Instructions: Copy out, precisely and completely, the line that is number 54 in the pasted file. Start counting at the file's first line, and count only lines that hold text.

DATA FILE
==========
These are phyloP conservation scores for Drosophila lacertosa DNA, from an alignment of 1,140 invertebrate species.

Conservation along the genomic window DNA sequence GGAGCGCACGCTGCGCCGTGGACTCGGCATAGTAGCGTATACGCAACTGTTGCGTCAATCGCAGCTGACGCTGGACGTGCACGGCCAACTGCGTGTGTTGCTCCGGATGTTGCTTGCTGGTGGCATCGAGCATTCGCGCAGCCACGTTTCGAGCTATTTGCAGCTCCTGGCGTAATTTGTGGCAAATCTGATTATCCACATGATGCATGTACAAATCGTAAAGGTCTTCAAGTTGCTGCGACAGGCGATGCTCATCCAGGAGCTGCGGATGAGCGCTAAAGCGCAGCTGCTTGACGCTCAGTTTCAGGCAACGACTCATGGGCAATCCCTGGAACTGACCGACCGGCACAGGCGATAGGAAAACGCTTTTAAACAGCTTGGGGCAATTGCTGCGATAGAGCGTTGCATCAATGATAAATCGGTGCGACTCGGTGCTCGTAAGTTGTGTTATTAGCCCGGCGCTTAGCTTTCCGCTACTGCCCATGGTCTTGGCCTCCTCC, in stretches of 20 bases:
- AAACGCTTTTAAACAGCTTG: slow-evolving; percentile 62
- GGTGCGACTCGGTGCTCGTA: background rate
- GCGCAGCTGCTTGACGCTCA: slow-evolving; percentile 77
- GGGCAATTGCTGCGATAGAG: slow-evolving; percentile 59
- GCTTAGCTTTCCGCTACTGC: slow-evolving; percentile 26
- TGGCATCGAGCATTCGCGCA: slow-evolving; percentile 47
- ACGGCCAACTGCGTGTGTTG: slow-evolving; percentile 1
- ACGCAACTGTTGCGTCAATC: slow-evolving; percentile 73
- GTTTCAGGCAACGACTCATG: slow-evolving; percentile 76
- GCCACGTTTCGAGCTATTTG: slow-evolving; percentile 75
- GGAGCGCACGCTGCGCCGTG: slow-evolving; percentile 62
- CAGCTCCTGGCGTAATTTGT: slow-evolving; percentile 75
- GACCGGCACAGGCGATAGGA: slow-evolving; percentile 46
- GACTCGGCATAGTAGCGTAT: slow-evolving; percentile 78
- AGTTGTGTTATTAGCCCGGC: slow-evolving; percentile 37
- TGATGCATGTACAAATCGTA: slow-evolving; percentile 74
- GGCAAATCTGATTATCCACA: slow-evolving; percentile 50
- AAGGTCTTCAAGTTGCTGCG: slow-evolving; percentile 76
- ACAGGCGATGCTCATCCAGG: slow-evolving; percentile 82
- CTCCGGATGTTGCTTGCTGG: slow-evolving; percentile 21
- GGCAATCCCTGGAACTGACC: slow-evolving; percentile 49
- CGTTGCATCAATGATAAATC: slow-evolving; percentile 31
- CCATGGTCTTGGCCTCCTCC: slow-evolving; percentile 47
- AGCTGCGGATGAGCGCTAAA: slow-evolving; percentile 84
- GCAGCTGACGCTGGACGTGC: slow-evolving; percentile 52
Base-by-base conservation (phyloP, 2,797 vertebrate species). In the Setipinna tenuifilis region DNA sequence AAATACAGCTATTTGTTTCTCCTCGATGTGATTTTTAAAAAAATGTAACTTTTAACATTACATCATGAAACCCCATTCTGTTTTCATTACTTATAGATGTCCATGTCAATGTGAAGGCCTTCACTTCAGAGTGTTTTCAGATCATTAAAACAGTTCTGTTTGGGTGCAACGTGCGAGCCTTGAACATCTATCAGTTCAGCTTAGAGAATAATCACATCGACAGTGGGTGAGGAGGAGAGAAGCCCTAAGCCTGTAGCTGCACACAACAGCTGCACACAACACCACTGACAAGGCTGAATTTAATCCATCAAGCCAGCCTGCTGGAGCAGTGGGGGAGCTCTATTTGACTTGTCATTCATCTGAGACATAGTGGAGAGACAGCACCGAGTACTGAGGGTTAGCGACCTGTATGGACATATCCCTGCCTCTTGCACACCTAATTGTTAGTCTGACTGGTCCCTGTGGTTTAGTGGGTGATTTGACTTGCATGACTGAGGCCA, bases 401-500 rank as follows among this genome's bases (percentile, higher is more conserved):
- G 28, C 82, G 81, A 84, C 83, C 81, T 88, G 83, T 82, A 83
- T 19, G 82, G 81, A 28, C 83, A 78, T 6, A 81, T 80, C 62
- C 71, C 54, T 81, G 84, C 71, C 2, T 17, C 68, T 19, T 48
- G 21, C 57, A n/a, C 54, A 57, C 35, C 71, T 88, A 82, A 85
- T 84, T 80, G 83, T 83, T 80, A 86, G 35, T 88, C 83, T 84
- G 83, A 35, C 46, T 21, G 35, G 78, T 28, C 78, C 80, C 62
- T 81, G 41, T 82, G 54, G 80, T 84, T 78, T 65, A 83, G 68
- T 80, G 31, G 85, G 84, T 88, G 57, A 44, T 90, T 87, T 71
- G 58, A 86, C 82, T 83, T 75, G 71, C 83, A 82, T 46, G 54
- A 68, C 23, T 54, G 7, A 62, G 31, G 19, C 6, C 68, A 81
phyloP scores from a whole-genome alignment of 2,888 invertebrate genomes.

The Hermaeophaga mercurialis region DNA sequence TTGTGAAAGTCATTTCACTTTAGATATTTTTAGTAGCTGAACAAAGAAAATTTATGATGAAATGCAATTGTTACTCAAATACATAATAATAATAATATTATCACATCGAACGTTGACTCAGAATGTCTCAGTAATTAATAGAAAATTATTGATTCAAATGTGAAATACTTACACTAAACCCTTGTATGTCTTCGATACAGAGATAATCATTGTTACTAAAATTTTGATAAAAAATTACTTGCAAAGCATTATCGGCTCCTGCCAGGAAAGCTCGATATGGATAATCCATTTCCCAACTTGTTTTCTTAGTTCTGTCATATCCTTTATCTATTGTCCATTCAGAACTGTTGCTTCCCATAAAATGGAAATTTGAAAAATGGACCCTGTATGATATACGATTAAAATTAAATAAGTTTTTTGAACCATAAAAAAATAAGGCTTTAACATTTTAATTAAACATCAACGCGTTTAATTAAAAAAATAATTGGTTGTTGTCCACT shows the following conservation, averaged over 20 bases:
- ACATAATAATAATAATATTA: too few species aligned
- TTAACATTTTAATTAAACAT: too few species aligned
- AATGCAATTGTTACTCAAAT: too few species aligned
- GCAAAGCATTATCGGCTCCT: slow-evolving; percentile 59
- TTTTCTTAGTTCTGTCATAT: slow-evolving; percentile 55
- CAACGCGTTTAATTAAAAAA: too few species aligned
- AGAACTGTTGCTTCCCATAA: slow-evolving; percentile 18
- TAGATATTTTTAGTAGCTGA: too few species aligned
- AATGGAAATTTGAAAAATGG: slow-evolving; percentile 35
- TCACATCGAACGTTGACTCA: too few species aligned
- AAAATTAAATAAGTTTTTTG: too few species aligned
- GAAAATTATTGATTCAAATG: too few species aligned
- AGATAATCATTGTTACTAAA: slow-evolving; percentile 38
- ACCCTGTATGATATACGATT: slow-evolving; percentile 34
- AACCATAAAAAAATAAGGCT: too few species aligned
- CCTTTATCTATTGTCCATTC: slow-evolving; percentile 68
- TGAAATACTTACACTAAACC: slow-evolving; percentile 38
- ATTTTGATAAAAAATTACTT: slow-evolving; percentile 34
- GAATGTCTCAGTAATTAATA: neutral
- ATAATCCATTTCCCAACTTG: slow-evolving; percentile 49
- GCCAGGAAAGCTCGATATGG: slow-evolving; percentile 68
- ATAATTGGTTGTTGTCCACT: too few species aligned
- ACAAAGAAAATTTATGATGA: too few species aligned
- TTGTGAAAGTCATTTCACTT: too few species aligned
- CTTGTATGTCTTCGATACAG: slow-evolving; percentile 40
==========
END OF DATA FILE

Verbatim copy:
- ACCCTGTATGATATACGATT: slow-evolving; percentile 34